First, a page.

- Fever is when body temperature rises above normal (over 37°C).
- Fever has many possible causes e.g. infection, dehydration, allergic reaction.
- In adults, the level of temperature generally reflects the severity of the illness; in babies and young children, even a small change in temperature may be cause for concern.
- Seek medical help if a fever is accompanied by other signs e.g. pain, vomiting.
What is a fever?
Normal body temperature, when measured by an oral thermometer, is between 36.5°C and 37°C. Fever is when body temperature is over 37°C (37.8°C or more when measured rectally).
In an adult, the level of fever generally reflects the severity of the illness causing it. In a child, however, this is not necessarily the case. A child with a mild cold may have a temperature of 40°C, while a child with a serious illness - bacterial pneumonia, for example - may have a temperature lower than that.
In a newborn, the body's temperature control is not yet well developed. As a result, signs other than fever - poor appetite, lethargy, irritability - may be earlier indicators of an infection and are more helpful than temperature in assessing a newborn's condition.
What causes a fever?
A fever can be caused by a wide variety of factors. Dehydration, overexertion, mosquito bites, bee stings, allergic or toxic reactions and viral or bacterial infections are just a few. A fever of unknown origin is a condition defined as an elevated temperature lasting for three weeks or more without an identifiable cause.
Drugs to lower fever
Paracetamol (found in Tylenol, Panado and other over-the-counter medications) is a drug that helps lower fever. Paracetamol is also an analgesic (pain reliever), so it eases the discomfort and body aches that often accompany fever.
Note: in excessive amounts, this drug can cause liver damage. Be careful not to exceed the correct dosage.
Ibuprofen (Advil, Nuprin and others) is another fever-reducing medication that relieves mild to moderate aches and pains. Be sure to take the medication with food to prevent irritation of the stomach. Ibuprofen is available in liquid or pill form. Follow dosage directions on the product label. Don't give ibuprofen to infants younger than 6 months of age.
Do not give aspirin to a child or teenager with fever. Many fevers are caused by viral infections, and the combination of aspirin and viral illness has been linked to the development of Reye's syndrome, a very dangerous liver disease.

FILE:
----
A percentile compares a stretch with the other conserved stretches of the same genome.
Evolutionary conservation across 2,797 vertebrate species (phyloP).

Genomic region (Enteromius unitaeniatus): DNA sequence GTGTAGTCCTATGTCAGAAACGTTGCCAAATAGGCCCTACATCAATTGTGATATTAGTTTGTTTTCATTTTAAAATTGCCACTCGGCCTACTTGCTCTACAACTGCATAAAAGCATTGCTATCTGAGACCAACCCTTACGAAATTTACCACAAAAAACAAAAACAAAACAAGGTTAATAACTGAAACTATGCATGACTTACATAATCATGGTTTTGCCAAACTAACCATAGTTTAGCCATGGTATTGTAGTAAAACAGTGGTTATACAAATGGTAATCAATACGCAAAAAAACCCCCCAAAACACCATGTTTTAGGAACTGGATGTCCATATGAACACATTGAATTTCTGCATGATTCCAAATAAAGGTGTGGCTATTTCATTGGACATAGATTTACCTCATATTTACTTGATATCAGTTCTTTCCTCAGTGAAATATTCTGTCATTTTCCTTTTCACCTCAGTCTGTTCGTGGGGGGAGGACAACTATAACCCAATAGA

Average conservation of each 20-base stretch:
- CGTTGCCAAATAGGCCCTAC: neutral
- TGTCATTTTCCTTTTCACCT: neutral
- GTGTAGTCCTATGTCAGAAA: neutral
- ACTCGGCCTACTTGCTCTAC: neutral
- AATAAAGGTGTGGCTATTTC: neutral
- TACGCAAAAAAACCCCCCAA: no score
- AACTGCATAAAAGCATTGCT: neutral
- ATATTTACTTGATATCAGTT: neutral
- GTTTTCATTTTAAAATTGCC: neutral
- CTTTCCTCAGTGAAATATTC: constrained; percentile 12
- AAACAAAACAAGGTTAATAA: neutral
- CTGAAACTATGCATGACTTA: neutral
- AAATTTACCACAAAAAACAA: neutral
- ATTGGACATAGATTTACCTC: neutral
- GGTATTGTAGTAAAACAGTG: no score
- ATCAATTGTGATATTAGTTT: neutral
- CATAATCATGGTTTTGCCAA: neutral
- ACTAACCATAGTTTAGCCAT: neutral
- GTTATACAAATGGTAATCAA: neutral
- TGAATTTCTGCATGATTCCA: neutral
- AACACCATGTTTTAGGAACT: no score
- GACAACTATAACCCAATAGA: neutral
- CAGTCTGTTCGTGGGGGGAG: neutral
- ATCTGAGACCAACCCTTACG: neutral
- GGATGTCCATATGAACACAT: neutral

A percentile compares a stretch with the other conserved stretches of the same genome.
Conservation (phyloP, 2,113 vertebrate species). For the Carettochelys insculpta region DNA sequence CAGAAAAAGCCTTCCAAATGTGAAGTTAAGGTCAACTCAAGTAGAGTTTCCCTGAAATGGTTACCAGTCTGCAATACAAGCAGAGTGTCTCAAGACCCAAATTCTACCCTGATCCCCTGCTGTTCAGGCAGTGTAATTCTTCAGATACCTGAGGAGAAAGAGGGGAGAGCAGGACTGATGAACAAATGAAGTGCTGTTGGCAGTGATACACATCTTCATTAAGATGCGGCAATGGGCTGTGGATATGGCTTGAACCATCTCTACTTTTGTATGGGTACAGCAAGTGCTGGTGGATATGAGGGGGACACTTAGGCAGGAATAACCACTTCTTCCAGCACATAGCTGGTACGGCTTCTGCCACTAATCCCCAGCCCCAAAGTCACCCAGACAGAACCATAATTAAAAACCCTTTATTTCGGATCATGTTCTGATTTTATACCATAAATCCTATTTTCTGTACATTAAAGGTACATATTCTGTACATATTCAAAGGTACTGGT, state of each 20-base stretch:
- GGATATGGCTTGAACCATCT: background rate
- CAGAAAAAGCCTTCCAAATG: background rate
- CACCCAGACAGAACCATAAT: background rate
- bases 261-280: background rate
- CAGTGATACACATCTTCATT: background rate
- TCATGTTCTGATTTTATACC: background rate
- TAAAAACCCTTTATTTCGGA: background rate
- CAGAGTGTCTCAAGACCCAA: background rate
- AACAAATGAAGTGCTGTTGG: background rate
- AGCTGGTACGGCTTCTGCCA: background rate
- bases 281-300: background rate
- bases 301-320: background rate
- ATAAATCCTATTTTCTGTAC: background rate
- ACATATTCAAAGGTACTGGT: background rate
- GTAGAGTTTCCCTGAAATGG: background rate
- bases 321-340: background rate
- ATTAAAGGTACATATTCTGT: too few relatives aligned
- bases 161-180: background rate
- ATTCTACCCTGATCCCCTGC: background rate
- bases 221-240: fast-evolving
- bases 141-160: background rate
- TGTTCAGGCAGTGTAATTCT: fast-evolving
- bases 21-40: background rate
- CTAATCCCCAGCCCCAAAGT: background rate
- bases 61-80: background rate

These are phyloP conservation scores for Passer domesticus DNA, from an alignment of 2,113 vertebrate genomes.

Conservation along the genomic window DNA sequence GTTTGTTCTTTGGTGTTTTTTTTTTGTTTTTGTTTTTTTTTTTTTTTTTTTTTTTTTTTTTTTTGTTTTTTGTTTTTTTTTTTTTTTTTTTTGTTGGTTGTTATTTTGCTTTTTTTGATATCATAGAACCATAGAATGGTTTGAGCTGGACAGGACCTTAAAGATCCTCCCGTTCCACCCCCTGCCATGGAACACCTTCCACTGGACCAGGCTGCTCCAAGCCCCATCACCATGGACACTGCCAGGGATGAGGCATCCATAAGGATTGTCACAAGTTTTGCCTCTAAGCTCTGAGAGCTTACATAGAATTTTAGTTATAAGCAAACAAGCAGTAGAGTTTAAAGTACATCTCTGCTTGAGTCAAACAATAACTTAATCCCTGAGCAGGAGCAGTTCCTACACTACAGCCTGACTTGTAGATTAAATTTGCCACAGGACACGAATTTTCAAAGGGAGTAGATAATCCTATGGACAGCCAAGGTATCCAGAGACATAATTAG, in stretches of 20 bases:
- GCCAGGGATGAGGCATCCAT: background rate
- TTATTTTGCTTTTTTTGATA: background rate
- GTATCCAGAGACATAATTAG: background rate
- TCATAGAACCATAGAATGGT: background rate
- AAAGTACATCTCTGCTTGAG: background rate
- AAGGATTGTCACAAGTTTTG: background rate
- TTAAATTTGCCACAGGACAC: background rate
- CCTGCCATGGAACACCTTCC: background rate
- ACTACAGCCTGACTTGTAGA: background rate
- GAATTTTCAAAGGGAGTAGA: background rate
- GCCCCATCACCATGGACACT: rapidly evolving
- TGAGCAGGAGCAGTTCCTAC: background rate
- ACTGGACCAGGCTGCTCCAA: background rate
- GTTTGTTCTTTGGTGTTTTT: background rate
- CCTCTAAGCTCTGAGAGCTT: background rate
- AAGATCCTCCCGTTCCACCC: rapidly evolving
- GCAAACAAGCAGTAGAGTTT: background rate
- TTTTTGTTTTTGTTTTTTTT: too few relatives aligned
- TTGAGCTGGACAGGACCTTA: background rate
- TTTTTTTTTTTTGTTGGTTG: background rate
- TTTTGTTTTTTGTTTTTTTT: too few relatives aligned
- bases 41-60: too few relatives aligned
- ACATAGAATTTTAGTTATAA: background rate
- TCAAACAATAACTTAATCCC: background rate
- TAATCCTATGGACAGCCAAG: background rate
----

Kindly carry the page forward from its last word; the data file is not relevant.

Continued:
First aid for fever
- Administer paracetamol to reduce a fever of 40°C or higher. Do not use/give in higher doses or more frequently than directed.
- Encourage the person to drink plenty of water or fruit juices.
- For a temperature above 40°C, bathe or sponge the skin with lukewarm water (not cold water). You can fan the patient at the same time to improve the cooling effect of evaporation.
- Remove extra layers of clothing.
- Encourage the person to rest.
Call a doctor or go to the clinic or hospital if:
- A newborn has an elevated or lower than normal temperature (under 36.1 rectally)
- Any baby or child has a rectal temperature of 38 C or higher.
- An adult has a temperature of more than 39. ° C or has had a fever for more than three days.
- A child younger than two years has a fever for more than one day, or a child over age two has a fever for more than three days.
- A child has a fever after being left in a very hot car.
Seek immediate medical help if any of the following accompanies a fever:
- Severe headache
- Severe swelling of the throat
- Skin rash (especially purple color)
- Unusual sensitivity to bright light
- Stiff neck and pain when the head is bent forward
- Confusion or behavior out of the ordinary
- Persistent vomiting
- Difficulty breathing or chest pain
- Extreme listlessness or irritability
- Abdominal pain or pain when urinating
- A child is inconsolable or has difficulty waking
- Any signs of febrile seizure or convulsion in a child: loss of consciousness or responsiveness, muscle jerking, eye rolling, head jerks, hands and/or feet tap, absence attacks, loss of bowel and bladder control.
Last updated, July 2009.